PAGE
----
Germany

Germany

Tight schedule for German offshore liability law

Federal parliament may address cable issues in mid-December

It is unclear whether the German federal government’s efforts to tackle the electricity transmission liability issues that threaten to cripple the country’s emerging offshore wind industry will be successfully concluded by the end of 2012.

Earlier this year, the government published a draft law tackling offshore cable liability and designed to ensure grid connections are built to schedule. This should allow planned offshore wind capacity to proceed without delay. At the time, the expectation was that the law would enter into force at the beginning of 2013.

"Timing is very tight, but we need the new arrangement as fast as possible to provide clarity for the market," Andreas Wagner of Berlin-based Offshore Wind Foundation (Stiftung Offshore-Windenergie) told Windpower Offshore.

"The projects that have been put on hold recently are a warning signal. The component suppliers need a clear and reliable future framework for follow-up contracts. Once the law is enacted, offshore developers can adjust to it and start placing orders again," added Wagner.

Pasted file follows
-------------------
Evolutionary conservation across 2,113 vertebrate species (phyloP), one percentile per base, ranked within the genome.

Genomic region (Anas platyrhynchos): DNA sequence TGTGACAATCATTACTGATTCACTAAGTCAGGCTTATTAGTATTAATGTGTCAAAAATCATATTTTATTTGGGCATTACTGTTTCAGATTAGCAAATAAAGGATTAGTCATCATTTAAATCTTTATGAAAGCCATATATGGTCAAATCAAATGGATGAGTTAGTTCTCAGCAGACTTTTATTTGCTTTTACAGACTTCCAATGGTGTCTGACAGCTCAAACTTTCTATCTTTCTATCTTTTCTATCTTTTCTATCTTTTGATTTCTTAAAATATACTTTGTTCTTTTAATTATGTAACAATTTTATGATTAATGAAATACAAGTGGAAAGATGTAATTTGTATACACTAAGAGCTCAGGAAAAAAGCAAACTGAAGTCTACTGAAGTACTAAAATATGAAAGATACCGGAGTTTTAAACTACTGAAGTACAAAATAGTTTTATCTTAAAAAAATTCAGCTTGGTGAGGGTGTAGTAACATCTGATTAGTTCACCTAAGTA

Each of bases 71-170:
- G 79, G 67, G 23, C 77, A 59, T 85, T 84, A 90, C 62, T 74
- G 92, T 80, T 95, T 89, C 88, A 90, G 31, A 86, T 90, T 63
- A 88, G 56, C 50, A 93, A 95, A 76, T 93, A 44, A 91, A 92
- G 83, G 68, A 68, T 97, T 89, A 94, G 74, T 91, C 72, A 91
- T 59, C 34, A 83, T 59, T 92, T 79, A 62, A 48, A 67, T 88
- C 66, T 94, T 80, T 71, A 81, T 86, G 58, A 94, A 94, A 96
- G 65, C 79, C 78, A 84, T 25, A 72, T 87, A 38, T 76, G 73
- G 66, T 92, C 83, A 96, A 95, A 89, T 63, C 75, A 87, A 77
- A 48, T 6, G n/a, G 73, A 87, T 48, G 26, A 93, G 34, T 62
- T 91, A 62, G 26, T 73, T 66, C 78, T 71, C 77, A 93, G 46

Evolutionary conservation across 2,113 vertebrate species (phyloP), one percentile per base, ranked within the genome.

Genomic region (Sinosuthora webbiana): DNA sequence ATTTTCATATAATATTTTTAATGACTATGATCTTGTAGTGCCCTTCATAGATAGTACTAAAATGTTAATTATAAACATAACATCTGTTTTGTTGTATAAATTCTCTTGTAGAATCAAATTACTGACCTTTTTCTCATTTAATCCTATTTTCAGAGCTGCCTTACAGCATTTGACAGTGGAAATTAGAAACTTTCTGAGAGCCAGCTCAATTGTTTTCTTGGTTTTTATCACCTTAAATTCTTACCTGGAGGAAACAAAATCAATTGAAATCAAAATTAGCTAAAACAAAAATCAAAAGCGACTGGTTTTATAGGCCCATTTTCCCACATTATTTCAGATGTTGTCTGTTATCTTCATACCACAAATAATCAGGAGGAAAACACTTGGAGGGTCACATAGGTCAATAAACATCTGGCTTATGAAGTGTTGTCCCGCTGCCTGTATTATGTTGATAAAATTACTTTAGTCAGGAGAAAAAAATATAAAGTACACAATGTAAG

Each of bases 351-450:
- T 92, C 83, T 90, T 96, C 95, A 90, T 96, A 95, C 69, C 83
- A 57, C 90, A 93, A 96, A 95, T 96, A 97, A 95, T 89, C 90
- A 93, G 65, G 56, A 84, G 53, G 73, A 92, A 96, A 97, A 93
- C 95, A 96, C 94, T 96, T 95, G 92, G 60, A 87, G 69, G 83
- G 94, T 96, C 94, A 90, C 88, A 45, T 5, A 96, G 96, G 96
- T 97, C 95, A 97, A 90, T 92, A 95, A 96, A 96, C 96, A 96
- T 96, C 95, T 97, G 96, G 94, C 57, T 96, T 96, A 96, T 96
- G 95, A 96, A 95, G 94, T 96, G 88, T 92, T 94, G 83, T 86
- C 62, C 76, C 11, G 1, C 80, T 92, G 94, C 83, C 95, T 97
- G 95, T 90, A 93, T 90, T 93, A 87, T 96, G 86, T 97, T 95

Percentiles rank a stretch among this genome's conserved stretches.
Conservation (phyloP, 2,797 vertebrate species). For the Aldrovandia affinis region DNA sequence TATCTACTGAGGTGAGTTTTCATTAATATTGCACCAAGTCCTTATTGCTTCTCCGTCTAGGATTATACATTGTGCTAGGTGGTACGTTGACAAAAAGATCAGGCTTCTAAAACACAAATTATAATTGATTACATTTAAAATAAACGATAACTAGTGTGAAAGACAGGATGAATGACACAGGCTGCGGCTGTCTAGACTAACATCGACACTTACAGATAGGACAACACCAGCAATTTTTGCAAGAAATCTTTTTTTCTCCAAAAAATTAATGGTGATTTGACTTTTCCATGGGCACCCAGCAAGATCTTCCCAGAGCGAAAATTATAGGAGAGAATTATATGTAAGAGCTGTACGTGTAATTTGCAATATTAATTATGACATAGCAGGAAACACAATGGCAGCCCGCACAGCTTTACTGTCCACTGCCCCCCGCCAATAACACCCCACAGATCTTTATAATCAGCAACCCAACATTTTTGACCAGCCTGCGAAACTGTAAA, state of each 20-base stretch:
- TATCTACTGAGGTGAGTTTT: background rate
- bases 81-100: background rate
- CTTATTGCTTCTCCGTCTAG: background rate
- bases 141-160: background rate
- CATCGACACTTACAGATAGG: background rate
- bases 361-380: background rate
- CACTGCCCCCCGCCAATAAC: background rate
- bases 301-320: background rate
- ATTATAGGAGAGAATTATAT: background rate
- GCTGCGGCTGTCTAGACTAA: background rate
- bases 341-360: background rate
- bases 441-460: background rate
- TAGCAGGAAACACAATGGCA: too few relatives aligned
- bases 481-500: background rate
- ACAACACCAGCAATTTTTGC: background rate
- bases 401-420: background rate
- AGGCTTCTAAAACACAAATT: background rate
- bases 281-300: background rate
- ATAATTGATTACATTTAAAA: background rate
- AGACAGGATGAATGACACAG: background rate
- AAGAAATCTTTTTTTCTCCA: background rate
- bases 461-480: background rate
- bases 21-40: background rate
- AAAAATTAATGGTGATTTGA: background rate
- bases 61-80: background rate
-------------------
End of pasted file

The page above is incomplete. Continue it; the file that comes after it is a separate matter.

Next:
Two offshore wind developers – EnBW and Dong - have put planned German offshore wind farms on hold this autumn, citing grid connection delays and cable liability issues that threaten the business case for their projects. Other developers, including Trianel and Windreich, have taken – or threatened – legal action against North Sea transmission system operator, TenneT.

Latest indications suggest the draft law may be considered by the federal parliament during the second week of December 2012. If so, a special, speeded-up procedure would be needed to ensure the law is passed by the parliament’s upper house before the end of the year. If this is missed, the next possible date for upper house approval is February 2013.

The situation is complicated because the draft legislation, entitled Third law to revise energy industry regulations, covers a number of tricky issues. These include controversial new arrangements that would require operators of conventional power stations to give advance warning of planned plant closures and creation of a system to prevent closures of plants needed to maintain electricity system stability during the period when Germany’s nuclear generation is phased out and wind and solar energy begin to play an ever-larger role in electricity supply.

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